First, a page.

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Insulin Resistance Is Potential Marker for Ischemic Stroke

Last Updated: October 12, 2010.

Insulin resistance (IR), as measured by homeostasis model assessment (HOMA), appears to be independently associated with an increased risk of first ischemic stroke (IS) among patients without diabetes, potentially providing clinical practitioners with the ability to identify those at high risk of stroke, according to a study published online Oct. 11 in the Archives of Neurology.

TUESDAY, Oct. 12 (HealthDay News) -- Insulin resistance (IR), as measured by homeostasis model assessment (HOMA), appears to be independently associated with an increased risk of first ischemic stroke (IS) among patients without diabetes, potentially providing clinical practitioners with the ability to identify those at high risk of stroke, according to a study published online Oct. 11 in the Archives of Neurology.

Tatjana Rundek, M.D., Ph.D., of the University of Miami, and colleagues evaluated a cohort of 1,509 patients without diabetes and stroke to determine the association between IR and risk of first IS.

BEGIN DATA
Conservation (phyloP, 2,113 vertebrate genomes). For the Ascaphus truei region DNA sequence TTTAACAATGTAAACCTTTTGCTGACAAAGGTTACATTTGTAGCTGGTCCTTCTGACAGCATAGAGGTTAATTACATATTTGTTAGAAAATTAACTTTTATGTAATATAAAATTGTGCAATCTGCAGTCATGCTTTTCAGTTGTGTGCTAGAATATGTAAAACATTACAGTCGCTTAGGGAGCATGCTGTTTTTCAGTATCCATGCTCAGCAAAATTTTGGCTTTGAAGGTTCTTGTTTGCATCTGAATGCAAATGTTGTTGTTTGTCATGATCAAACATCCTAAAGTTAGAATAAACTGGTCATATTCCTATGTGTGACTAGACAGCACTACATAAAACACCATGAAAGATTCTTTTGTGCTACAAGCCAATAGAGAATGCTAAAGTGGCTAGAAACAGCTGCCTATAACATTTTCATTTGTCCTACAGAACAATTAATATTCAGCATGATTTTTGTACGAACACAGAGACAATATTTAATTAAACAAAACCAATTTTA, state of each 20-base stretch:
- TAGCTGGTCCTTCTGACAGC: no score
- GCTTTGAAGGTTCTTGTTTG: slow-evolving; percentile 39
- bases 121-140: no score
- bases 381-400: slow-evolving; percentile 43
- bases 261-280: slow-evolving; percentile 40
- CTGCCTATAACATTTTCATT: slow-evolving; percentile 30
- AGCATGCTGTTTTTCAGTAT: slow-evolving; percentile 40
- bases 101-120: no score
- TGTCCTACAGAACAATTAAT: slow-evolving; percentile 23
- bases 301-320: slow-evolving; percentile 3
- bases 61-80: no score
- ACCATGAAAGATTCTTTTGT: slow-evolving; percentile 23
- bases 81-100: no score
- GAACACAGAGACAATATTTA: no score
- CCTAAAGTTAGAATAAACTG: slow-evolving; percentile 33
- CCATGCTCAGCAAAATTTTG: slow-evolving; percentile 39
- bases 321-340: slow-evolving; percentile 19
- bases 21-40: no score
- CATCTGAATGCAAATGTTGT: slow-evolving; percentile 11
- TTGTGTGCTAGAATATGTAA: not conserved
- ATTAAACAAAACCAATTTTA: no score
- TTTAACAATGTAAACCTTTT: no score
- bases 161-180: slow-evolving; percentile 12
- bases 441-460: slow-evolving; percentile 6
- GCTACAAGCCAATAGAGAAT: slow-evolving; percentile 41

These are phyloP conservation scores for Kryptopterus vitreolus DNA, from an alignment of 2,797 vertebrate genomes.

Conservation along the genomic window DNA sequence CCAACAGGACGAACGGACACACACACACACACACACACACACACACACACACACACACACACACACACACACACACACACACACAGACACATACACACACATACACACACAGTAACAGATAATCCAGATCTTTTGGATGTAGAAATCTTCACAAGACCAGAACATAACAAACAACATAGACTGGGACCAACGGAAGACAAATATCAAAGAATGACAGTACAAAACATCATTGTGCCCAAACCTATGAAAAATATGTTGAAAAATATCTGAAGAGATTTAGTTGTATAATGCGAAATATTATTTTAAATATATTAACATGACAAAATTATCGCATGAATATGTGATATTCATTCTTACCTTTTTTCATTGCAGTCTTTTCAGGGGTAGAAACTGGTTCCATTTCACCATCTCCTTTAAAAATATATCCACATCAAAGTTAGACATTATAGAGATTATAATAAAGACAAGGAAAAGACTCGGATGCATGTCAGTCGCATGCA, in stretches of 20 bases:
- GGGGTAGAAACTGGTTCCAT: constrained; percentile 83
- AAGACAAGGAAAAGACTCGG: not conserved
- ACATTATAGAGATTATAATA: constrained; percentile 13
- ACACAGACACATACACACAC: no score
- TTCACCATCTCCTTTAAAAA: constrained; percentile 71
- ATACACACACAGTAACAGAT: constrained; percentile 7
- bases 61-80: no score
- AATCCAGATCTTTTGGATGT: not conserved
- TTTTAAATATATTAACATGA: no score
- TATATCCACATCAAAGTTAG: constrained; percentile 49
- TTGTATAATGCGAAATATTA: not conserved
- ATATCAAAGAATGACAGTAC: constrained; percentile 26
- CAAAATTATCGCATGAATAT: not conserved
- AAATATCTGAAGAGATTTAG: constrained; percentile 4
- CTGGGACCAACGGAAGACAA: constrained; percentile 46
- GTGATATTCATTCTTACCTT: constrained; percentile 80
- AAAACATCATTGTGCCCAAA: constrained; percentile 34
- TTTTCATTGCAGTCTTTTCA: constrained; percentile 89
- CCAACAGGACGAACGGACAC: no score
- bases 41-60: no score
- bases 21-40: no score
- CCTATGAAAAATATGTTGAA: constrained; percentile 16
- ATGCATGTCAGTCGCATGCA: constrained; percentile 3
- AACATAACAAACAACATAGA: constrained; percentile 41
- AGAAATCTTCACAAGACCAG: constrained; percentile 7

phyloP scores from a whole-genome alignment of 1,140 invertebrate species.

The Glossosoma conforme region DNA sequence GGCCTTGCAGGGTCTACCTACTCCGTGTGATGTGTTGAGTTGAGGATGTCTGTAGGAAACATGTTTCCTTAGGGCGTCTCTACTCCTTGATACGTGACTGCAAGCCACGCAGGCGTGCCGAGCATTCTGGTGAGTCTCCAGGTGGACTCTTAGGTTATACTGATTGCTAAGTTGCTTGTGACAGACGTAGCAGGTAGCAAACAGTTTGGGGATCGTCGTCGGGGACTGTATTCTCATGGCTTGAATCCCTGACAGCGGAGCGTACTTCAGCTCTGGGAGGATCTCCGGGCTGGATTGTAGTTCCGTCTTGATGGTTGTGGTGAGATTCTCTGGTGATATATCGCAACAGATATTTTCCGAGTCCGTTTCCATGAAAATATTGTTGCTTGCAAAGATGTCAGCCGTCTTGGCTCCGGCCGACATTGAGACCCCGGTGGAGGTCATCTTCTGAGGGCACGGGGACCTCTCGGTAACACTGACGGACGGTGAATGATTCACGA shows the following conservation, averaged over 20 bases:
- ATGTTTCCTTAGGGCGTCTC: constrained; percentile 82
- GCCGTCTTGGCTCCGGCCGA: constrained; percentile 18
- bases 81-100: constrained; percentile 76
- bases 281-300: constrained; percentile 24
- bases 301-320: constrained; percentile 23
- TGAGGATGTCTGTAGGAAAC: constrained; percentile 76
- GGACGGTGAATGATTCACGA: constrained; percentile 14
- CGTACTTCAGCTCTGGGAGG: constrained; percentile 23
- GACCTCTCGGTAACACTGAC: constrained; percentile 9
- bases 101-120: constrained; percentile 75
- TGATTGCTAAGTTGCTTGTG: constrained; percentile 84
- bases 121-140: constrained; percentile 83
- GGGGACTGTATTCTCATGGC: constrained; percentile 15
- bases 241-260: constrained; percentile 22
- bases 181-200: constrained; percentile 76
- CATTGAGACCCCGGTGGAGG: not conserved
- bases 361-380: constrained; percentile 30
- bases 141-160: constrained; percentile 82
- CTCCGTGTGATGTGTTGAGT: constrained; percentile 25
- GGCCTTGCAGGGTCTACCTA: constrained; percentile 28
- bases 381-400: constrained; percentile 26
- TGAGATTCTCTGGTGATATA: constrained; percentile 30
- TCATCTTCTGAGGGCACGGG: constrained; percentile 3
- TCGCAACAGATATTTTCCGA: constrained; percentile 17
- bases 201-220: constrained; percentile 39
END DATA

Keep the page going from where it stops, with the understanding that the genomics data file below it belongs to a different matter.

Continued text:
During mean follow-up of 8.5 years, the investigators found that vascular events occurred in 180 participants, with 46 experiencing fatal or nonfatal IS, 45 having fatal or nonfatal MI, and 121 dying of vascular causes. The HOMA-IR index in the top quartile, as compared with below the top quartile, significantly predicted the risk of IS only (adjusted hazard ratio, 2.83) but not other vascular events, and this effect was independent of confounding factors.

"The implications of these findings are exciting if insulin resistance can be proven to be a causal risk factor for stroke (rather than a marker of increased risk) because insulin resistance cannot only be measured but also treated," the authors of an accompanying editorial write.

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